Or you could carry one of these yourself, I thought, or have one of your brutes do it.

She walked in front of me and led me down the stairs, reminding me a couple times to step carefully. When we reached the sidewalk, she again hogged the center, forcing me to either walk behind her or walk on the grass. I chose the grass, so she veered to the side so that our arms brushed together. Even after breaking up, she went for the arm brush.

“Six months, Jimmy,” Daniella said, and then sighed.

“It was a good six months,” I said. Much of it had felt surreal, but I’d remember most of it fondly, I knew.

“It didn’t have to end,” Daniella said.

“You put a knife to my throat.”

“I wasn’t going to use it. I was just making a point.” Then she groaned. “I didn’t mean to say that.”

When we reached her car, she opened the door and flipped the front seat up so that I could stuff her boxes into the back. There were already piles of stuff on the floor and the seat, so I balanced the boxes and pushed the seat back into place. When I turned around, Daniella was facing me just inches away. I had no place to move without nudging her aside. I could feel her presence, even though we weren’t touching.

“I’d never cut you,” she said. I could barely hear her. “I’d never hurt you. I just… felt betrayed.”

“You’ve got a lot of stuff in the back,” I said. “You might scrape bottom.” I pointed to the parking lot exit where low riding cars sometimes scraped.

“Oh, you’re talking about my car,” she said, fluttering her eye lashes.

I thought for a moment before I spoke. “I can’t believe we’re ending like this.”

“This is it,” Daniella murmured. I thought she was going for a hug, but instead she stood her ground. Her hands were on her hips, she stuck her chest out, and she glanced at the moving van on the far left side of the lot, and then the opposite way to the street, and then at the apartments behind me. She peered up at the sky, sighed, and then stared past me at her car.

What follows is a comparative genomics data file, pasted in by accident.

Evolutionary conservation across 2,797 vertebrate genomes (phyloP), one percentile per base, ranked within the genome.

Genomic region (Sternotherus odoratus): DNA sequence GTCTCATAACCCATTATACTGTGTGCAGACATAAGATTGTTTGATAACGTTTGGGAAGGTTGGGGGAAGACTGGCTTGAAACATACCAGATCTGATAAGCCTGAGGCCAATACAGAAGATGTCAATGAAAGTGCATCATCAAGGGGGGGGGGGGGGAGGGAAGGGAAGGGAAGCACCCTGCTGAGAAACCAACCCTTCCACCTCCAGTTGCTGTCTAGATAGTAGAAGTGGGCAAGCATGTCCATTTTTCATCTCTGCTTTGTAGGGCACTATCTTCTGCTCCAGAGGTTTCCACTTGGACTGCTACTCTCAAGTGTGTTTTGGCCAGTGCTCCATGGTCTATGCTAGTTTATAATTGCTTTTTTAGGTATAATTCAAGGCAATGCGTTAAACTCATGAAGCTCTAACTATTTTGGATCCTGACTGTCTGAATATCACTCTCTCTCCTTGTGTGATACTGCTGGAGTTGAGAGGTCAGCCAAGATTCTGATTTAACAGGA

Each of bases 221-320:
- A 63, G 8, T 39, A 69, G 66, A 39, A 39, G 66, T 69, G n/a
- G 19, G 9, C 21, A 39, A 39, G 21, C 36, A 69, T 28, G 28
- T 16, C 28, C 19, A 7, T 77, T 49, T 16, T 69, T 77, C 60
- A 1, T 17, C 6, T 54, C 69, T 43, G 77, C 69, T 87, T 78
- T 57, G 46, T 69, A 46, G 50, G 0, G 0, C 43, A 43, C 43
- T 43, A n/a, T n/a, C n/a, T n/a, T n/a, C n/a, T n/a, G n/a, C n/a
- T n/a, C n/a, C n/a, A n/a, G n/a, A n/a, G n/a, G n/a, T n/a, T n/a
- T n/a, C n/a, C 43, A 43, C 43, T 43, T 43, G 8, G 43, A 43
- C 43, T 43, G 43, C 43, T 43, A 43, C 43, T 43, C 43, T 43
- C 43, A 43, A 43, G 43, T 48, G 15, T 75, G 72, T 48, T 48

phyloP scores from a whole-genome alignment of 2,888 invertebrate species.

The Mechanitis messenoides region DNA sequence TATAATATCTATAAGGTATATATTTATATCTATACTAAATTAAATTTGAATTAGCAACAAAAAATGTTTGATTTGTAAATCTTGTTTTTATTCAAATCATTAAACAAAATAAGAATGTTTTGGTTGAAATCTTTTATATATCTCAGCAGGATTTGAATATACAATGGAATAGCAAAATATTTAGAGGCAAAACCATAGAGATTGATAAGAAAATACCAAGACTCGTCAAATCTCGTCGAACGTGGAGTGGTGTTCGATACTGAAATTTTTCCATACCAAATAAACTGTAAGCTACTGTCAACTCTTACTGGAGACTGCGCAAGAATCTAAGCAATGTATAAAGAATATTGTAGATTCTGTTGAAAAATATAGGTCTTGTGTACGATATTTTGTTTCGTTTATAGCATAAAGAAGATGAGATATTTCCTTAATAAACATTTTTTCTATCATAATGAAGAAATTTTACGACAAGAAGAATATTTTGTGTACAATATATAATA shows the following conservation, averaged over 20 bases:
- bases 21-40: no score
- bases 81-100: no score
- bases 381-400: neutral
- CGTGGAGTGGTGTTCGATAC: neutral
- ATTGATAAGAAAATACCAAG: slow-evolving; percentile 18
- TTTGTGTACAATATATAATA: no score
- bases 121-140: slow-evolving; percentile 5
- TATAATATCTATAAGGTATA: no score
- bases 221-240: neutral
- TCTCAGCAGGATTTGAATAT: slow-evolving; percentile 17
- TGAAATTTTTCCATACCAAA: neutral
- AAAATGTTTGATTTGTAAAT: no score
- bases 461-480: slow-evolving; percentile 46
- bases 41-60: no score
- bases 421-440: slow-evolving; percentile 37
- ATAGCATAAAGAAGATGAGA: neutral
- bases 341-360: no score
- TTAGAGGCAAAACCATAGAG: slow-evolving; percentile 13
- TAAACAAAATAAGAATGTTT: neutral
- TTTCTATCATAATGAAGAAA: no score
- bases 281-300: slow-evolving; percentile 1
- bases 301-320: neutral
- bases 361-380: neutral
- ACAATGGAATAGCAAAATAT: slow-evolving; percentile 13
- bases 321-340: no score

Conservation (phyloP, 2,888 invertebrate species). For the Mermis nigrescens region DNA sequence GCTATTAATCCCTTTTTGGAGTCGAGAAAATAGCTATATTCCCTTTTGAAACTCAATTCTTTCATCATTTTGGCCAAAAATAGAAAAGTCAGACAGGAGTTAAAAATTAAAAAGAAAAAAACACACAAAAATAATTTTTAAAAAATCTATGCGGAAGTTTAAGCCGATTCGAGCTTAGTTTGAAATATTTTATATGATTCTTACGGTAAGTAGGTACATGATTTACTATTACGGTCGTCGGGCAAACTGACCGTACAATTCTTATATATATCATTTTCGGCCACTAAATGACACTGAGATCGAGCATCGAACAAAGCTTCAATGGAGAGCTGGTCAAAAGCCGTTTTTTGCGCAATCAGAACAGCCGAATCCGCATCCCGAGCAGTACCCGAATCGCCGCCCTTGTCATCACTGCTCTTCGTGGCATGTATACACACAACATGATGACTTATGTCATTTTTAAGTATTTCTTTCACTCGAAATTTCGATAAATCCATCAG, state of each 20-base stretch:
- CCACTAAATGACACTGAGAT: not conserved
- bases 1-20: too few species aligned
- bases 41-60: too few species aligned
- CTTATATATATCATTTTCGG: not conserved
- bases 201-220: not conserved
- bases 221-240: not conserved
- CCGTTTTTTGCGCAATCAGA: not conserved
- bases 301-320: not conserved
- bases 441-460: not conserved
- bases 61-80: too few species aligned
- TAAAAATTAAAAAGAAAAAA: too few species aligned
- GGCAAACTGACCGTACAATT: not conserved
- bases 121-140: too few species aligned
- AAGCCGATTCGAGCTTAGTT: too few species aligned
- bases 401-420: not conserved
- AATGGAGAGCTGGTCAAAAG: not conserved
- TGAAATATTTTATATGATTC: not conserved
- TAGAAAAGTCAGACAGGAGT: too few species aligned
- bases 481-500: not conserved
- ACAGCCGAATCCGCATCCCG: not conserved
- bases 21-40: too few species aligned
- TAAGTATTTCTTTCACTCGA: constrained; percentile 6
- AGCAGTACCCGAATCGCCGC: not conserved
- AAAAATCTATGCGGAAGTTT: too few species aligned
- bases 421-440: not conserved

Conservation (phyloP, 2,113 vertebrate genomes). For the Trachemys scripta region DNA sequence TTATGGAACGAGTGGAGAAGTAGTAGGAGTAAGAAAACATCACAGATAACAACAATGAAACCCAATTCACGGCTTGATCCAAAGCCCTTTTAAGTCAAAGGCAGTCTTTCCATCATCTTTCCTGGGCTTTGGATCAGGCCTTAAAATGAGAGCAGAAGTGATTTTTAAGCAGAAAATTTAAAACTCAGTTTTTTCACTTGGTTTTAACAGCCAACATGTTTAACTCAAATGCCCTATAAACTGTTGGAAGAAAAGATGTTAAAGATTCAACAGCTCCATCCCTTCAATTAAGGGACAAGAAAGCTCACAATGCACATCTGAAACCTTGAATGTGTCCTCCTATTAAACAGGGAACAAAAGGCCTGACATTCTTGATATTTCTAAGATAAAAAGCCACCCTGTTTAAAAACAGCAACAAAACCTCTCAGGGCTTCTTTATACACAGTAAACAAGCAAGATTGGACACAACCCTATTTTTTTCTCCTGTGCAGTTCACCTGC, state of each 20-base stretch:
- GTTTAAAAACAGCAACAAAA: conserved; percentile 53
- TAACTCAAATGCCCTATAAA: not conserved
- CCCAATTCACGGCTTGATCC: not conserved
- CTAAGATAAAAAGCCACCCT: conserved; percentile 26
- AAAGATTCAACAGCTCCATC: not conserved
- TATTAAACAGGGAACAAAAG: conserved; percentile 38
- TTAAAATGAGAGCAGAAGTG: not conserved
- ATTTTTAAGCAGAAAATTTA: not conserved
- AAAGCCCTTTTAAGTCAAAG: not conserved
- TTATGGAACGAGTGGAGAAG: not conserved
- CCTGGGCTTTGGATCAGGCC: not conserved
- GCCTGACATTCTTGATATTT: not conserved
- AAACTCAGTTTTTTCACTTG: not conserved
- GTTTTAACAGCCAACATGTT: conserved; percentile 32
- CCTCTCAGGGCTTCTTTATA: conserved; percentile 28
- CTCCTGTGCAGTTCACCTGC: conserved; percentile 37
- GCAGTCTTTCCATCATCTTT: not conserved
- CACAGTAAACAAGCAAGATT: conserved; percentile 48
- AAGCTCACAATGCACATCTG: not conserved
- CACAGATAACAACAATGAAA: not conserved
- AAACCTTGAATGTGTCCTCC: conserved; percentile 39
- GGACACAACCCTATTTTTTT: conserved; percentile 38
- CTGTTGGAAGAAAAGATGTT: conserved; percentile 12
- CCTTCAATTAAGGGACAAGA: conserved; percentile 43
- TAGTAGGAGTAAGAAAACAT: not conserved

“Goddammit, Jimmy,” Daniella said, startling me with her harsh tone. Finally, she looked directly at me and said:

“Aren’t you going to ask me to stay?”

*****

To be continued one last time in… The Literary Girlfriend: The Shocking Conclusion .

If you want to start all over again 58 episodes away, click here.

11 Comments
  1. dreamfarming permalink

    I don’t want it to end. I haven’t the faintest idea where it could go realistically, but I still don’t want it to end.

    • Thank you! I’ve had (or am having) a blast writing it, but I think I’ve taken this story as far as it can go in the blog serial format. There are, however, other possible formats in the future…

  2. annabelmcquade permalink

    (snerk) Why am I not surprised by her last comment?
    Also, yegads, are we really reaching the end?

  3. Just one more.

    Always bittersweet.

    Been a fun ride. I’ll look forward to the final chapter, sir.

  4. Dang, you know I sit at my PC waiting for the next episode of Literary Girlfriend….what am I going to do?

  5. Veronica permalink

    Don’t ask her to stay! As much as I love the story… don’t ask her to stay!

  6. I knew it! No happy ending. Although I have been mad enough at men to hold knife to them with no intention of using it.

Trackbacks & Pingbacks

  1. Reading An Abridged Book Is Cheating? | Dysfunctional Literacy